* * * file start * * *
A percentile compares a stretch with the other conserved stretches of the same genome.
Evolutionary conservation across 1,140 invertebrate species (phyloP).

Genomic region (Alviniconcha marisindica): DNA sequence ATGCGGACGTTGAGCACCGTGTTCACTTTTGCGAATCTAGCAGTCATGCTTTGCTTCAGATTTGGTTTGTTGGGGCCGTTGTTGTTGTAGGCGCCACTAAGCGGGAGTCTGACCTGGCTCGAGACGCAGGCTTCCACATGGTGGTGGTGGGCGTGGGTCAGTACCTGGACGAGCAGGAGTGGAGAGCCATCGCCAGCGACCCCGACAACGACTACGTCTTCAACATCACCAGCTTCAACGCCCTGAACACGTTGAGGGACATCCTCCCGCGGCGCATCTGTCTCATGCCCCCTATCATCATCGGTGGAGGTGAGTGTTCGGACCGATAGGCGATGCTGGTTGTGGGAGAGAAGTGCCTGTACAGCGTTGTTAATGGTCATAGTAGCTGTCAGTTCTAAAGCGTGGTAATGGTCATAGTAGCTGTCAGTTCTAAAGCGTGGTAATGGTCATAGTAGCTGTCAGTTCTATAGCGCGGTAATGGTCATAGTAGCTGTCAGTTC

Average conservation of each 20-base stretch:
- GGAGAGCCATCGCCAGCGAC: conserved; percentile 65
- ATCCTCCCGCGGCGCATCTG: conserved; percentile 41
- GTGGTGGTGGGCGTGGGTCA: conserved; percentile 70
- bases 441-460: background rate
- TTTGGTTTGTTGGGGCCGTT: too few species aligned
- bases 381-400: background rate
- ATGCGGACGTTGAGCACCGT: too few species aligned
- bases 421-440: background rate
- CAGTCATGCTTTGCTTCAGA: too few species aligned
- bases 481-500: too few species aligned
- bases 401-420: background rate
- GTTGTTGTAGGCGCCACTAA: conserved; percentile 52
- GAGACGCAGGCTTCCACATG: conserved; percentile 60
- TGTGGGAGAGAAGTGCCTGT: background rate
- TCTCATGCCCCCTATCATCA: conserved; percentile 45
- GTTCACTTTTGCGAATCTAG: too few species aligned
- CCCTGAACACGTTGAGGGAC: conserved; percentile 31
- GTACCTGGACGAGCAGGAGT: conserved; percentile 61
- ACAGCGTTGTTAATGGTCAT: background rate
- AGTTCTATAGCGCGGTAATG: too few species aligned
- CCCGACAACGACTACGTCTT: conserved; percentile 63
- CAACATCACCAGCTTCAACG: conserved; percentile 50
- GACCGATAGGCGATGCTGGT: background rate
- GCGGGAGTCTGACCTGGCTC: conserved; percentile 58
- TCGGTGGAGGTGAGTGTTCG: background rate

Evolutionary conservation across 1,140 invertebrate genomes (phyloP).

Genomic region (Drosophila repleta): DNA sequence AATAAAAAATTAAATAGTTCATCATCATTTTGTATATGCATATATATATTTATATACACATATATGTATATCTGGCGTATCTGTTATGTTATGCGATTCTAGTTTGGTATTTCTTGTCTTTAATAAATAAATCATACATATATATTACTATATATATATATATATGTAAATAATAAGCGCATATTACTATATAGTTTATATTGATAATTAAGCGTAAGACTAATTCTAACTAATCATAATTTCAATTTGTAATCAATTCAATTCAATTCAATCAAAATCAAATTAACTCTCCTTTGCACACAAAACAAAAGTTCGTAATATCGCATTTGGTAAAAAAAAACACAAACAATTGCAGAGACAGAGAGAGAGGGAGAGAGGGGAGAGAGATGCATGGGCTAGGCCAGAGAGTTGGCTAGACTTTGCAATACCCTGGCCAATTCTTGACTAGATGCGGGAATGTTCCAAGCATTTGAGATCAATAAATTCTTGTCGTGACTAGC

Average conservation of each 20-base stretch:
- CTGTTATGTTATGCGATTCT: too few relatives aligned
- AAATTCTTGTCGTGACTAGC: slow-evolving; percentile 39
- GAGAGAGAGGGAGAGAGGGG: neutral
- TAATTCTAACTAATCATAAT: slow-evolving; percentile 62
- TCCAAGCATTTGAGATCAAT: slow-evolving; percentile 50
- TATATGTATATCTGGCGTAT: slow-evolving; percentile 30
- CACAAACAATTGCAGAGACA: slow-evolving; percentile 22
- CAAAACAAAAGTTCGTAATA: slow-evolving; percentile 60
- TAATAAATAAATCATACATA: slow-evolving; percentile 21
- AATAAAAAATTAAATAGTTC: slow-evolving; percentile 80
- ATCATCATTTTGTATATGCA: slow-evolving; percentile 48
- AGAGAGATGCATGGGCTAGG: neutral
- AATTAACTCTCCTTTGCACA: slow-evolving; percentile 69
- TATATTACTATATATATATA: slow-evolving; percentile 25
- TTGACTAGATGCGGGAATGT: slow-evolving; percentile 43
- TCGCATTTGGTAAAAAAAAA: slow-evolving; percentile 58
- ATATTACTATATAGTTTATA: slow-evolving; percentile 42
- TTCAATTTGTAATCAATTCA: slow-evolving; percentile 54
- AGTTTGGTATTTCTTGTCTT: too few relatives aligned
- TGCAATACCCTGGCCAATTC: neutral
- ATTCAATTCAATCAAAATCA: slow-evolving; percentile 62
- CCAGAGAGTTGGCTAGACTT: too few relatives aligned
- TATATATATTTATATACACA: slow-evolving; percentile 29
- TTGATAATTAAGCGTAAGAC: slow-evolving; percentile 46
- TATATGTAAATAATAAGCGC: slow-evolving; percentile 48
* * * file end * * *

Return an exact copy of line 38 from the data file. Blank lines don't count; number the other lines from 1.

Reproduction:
- TATATGTATATCTGGCGTAT: slow-evolving; percentile 30